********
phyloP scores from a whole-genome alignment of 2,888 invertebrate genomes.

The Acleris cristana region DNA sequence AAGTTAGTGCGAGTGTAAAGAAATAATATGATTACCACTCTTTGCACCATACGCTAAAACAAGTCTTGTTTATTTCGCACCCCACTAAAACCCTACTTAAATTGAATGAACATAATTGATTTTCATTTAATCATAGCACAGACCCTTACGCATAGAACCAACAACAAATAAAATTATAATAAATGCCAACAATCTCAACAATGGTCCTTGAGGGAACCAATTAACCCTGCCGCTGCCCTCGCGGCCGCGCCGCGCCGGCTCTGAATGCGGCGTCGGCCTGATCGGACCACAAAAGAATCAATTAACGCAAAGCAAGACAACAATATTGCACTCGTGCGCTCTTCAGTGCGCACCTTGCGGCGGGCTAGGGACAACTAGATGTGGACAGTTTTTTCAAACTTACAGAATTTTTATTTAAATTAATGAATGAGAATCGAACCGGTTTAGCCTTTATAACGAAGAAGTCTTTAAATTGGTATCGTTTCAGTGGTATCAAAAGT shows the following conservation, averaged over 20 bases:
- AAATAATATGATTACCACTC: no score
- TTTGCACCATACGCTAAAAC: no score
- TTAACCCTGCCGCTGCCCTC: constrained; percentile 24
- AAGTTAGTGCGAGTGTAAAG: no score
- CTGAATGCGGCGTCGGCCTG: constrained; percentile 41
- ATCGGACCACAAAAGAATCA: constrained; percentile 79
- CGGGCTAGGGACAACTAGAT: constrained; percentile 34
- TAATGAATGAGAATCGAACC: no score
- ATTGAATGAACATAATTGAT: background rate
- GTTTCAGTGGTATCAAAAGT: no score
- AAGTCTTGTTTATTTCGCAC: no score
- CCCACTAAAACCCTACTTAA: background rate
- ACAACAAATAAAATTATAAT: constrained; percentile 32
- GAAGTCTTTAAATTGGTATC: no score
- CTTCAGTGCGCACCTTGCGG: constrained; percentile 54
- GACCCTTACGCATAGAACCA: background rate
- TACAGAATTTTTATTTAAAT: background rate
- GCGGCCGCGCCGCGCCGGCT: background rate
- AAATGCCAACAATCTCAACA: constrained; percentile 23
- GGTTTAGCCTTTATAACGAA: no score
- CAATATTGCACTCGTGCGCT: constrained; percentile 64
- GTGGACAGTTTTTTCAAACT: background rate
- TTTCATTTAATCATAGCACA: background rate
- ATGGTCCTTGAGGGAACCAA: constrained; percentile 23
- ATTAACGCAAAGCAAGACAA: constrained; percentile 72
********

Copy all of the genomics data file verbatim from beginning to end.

phyloP scores from a whole-genome alignment of 2,888 invertebrate genomes.

The Acleris cristana region DNA sequence AAGTTAGTGCGAGTGTAAAGAAATAATATGATTACCACTCTTTGCACCATACGCTAAAACAAGTCTTGTTTATTTCGCACCCCACTAAAACCCTACTTAAATTGAATGAACATAATTGATTTTCATTTAATCATAGCACAGACCCTTACGCATAGAACCAACAACAAATAAAATTATAATAAATGCCAACAATCTCAACAATGGTCCTTGAGGGAACCAATTAACCCTGCCGCTGCCCTCGCGGCCGCGCCGCGCCGGCTCTGAATGCGGCGTCGGCCTGATCGGACCACAAAAGAATCAATTAACGCAAAGCAAGACAACAATATTGCACTCGTGCGCTCTTCAGTGCGCACCTTGCGGCGGGCTAGGGACAACTAGATGTGGACAGTTTTTTCAAACTTACAGAATTTTTATTTAAATTAATGAATGAGAATCGAACCGGTTTAGCCTTTATAACGAAGAAGTCTTTAAATTGGTATCGTTTCAGTGGTATCAAAAGT shows the following conservation, averaged over 20 bases:
- AAATAATATGATTACCACTC: no score
- TTTGCACCATACGCTAAAAC: no score
- TTAACCCTGCCGCTGCCCTC: constrained; percentile 24
- AAGTTAGTGCGAGTGTAAAG: no score
- CTGAATGCGGCGTCGGCCTG: constrained; percentile 41
- ATCGGACCACAAAAGAATCA: constrained; percentile 79
- CGGGCTAGGGACAACTAGAT: constrained; percentile 34
- TAATGAATGAGAATCGAACC: no score
- ATTGAATGAACATAATTGAT: background rate
- GTTTCAGTGGTATCAAAAGT: no score
- AAGTCTTGTTTATTTCGCAC: no score
- CCCACTAAAACCCTACTTAA: background rate
- ACAACAAATAAAATTATAAT: constrained; percentile 32
- GAAGTCTTTAAATTGGTATC: no score
- CTTCAGTGCGCACCTTGCGG: constrained; percentile 54
- GACCCTTACGCATAGAACCA: background rate
- TACAGAATTTTTATTTAAAT: background rate
- GCGGCCGCGCCGCGCCGGCT: background rate
- AAATGCCAACAATCTCAACA: constrained; percentile 23
- GGTTTAGCCTTTATAACGAA: no score
- CAATATTGCACTCGTGCGCT: constrained; percentile 64
- GTGGACAGTTTTTTCAAACT: background rate
- TTTCATTTAATCATAGCACA: background rate
- ATGGTCCTTGAGGGAACCAA: constrained; percentile 23
- ATTAACGCAAAGCAAGACAA: constrained; percentile 72